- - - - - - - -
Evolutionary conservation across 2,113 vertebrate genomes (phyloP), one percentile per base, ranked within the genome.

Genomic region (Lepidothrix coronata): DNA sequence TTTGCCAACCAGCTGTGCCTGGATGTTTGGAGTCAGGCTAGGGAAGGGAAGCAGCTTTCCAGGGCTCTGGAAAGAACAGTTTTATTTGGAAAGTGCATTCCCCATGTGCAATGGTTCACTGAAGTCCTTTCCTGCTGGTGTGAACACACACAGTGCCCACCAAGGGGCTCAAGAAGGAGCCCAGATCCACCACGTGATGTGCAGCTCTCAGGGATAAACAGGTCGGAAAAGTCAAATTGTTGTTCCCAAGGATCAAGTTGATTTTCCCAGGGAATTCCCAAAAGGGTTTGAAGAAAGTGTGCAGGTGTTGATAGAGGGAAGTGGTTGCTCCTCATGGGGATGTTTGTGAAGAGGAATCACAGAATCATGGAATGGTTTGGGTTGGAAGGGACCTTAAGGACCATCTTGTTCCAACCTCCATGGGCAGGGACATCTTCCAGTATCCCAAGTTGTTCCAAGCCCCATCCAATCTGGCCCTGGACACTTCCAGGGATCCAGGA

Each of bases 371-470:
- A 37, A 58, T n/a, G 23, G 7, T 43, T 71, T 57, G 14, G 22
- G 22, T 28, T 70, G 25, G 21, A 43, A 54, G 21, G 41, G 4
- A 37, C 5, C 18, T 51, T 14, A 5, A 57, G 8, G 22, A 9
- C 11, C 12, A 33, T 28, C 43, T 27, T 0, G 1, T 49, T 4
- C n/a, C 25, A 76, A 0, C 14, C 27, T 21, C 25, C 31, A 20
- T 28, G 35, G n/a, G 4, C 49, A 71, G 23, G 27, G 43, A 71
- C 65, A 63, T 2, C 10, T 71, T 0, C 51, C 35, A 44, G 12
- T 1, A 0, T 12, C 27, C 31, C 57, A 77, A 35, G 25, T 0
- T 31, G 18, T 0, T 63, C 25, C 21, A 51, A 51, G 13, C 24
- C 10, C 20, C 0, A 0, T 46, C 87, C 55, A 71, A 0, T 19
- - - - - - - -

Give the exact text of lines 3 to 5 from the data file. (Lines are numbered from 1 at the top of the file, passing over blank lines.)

Each of bases 371-470:
- A 37, A 58, T n/a, G 23, G 7, T 43, T 71, T 57, G 14, G 22
- G 22, T 28, T 70, G 25, G 21, A 43, A 54, G 21, G 41, G 4